Winterizing Your Trailer: Drying

Ideally, you want to store your boat trailer in a warm, dry, and fully enclosed indoor space, but unfortunately, this may not be possible. Even if you have room in your garage or a storage shed on your property, many of these structures are neither heated nor fully sealed and insulated.

In other words, the moisture and freezing cold temperatures that dominate the winter months could still affect your trailer, despite the fact that it’s safely indoors. What’s worse, you might not have the space available to provide shelter for your trailer, which leaves you paying for storage elsewhere or simply parking it in the driveway for the winter, on blocks and covered with a tarp for protection from the elements.

In any case, you’ll find that a little water left over on the trailer can cause a lot of damage before summer arrives. You need to get your rig as dry as possible in order to properly winterize. Since you should inspect and repair your trailer at the end of the summer season anyway, here are a few tips to help you find and remove any damaging moisture.

Find the Water

Rolling your trailer down watery ramps to load and unload your boat all season long can have some consequences. Although boat trailers are designed to resist the harmful effects of water, over time it can still do some damage.

A thorough inspection will turn up common issues like rust (steel), corrosion (aluminum), and rot (if your bunks are padded with carpeting or other textiles), for example. These parts will need to be repaired or replaced in order to stop further damage. A body shop should be able to help you deal with damage to metal parts in order to extend the usable life of your trailer – rust spots should be sanded, primed, and painted.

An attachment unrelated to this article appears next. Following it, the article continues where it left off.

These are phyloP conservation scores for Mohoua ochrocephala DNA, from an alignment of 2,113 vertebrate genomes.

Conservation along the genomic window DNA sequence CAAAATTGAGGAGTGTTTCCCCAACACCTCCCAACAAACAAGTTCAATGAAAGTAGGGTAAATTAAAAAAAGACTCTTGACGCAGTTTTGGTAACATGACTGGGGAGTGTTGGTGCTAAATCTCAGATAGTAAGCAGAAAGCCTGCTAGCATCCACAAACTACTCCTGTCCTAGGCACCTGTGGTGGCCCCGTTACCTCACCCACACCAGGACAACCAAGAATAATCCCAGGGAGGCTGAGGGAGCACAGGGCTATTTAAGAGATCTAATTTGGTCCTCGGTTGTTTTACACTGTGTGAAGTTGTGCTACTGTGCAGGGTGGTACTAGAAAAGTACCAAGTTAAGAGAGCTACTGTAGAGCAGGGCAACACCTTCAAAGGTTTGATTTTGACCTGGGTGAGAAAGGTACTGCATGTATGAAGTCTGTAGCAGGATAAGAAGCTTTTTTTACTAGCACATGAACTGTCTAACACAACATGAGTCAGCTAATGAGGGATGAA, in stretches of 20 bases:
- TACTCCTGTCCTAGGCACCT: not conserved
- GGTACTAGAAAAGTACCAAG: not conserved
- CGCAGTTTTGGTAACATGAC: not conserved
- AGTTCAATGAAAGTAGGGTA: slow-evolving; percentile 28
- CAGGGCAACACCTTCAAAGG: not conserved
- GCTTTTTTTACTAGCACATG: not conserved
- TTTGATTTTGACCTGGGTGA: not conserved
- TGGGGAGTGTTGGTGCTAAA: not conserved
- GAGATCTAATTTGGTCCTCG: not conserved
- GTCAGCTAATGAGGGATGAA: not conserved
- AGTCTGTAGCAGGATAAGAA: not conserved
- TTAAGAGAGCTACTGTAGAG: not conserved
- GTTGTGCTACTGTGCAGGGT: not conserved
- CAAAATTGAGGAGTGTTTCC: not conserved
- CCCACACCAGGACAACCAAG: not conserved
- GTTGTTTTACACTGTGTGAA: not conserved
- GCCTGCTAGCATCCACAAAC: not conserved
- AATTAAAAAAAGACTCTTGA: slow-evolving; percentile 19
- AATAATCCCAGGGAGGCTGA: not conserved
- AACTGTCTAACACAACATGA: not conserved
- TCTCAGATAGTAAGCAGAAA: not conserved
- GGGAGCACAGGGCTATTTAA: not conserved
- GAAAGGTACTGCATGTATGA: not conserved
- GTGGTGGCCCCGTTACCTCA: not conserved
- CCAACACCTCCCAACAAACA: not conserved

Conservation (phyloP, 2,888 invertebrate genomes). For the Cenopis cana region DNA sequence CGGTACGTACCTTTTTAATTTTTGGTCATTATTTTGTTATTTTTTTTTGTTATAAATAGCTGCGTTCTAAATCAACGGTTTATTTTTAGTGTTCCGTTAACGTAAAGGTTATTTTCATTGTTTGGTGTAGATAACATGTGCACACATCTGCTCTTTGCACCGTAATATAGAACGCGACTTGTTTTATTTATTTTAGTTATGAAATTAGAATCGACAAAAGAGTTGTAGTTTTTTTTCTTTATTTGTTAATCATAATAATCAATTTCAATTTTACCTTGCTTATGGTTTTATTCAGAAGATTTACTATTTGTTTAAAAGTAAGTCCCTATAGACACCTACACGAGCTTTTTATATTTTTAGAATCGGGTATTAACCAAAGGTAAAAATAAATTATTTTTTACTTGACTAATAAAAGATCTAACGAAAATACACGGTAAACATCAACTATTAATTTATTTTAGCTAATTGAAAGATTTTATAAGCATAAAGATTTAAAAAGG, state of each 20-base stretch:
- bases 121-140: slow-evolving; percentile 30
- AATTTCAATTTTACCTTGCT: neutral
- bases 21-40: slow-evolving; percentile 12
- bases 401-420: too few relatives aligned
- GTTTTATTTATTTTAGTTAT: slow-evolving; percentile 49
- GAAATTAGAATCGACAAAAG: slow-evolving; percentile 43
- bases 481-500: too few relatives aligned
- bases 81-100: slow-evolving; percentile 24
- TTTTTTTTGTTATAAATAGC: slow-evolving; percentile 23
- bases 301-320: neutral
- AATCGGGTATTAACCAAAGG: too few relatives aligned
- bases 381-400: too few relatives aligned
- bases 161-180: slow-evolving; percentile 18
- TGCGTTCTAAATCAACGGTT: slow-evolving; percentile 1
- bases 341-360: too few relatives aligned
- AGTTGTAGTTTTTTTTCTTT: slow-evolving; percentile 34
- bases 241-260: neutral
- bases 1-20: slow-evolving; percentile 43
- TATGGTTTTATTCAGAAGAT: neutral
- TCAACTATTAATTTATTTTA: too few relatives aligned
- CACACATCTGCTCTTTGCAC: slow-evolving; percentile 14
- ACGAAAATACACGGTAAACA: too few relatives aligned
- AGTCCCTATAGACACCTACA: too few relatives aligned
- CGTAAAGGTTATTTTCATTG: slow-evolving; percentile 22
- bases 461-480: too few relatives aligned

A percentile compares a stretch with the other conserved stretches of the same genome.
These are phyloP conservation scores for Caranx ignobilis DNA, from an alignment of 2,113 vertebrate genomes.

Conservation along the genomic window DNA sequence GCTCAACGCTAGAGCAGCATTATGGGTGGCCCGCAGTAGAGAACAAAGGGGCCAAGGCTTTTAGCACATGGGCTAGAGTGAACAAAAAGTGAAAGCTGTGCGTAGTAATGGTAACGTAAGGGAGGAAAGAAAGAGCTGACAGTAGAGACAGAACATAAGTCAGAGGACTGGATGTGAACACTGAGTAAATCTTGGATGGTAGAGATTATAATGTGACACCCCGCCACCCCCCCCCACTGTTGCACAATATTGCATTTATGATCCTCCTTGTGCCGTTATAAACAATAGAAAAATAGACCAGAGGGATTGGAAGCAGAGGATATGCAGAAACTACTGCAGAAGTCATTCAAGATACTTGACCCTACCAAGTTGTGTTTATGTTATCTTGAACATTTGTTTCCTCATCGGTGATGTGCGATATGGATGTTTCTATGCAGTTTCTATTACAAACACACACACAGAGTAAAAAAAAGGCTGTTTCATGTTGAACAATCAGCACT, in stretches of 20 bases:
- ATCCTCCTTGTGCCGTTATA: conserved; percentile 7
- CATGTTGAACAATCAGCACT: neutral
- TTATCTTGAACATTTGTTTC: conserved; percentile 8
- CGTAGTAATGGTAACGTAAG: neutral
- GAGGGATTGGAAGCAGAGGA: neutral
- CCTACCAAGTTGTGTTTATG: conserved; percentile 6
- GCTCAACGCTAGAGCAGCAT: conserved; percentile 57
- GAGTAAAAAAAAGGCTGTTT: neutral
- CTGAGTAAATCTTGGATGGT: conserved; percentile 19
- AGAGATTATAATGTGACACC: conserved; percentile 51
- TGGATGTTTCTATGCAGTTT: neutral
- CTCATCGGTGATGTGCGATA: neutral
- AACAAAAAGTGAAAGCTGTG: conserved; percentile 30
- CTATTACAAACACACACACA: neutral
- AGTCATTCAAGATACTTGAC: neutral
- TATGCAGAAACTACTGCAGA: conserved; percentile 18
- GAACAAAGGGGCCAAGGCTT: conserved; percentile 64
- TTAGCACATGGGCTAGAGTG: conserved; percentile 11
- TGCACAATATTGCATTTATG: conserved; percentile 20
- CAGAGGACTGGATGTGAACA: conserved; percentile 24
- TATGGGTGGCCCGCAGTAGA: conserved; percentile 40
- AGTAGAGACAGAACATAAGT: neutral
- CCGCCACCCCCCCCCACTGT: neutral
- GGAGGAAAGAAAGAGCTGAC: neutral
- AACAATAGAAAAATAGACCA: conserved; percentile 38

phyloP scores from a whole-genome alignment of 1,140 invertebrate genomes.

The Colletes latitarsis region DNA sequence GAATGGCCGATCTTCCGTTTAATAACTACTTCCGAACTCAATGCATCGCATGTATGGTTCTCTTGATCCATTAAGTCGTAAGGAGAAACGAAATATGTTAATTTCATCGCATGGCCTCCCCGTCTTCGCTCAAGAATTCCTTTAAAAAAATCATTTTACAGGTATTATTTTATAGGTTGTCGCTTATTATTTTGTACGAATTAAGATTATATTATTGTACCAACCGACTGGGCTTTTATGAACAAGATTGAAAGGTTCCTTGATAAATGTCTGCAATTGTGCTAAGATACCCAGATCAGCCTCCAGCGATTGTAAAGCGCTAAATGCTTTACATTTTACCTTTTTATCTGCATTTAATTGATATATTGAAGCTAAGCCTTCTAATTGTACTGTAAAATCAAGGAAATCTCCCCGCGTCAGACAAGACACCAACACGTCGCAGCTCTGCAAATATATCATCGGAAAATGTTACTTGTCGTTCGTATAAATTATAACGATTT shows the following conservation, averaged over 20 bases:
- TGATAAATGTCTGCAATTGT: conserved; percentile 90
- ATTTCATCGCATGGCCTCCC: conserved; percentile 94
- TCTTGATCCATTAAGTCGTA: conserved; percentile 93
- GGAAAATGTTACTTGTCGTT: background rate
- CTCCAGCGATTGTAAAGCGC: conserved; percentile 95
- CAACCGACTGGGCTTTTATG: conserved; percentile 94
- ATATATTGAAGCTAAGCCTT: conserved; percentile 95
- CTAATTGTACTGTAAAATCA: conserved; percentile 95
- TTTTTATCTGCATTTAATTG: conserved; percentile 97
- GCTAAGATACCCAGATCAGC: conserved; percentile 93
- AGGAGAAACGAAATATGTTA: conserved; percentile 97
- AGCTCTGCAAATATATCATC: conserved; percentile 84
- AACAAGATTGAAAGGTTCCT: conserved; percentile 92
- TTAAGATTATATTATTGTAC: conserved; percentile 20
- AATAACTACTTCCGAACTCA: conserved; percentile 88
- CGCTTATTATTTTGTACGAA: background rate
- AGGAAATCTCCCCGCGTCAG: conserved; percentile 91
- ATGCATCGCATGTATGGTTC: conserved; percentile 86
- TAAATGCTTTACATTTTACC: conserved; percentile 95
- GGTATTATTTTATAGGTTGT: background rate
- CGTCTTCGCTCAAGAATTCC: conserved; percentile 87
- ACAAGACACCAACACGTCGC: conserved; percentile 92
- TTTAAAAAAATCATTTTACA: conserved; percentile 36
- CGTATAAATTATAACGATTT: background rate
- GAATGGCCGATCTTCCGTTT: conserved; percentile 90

Don’t forget to check less obvious areas where water can get in, as well. Although your lights should be sealed tight, seals can break down and leak over time, and the last thing you want is moisture causing problems with your electrical components.

If you discover moisture in the lights, they’ll have to be removed, dried, and resealed. You should also check your connectors. Any electrical components affected by moisture may not only fail, but they could short out, potentially causing further damage or even harming people.

Proper Drying and Protection

Once you’ve discovered hidden moisture lurking in your trailer, you must eradicate it completely. A shammy will take care of the majority of exterior parts, while moisture repelling sprays will help to get electrical components totally dry.

Once light fixtures are dry they should be resealed so as to create an airtight compartment. Connectors can be treated with electrical grease to keep moisture at bay. You can also use double-duty lubricants on metal parts like roller assemblies and winch gears that are hard to get at. Look for sprays that not only repel water and dirt, but also protect against grime and moisture.

Now that your trailer is fully dry and all maintenance issues have been addressed, you’re ready to move it into winter storage.

 

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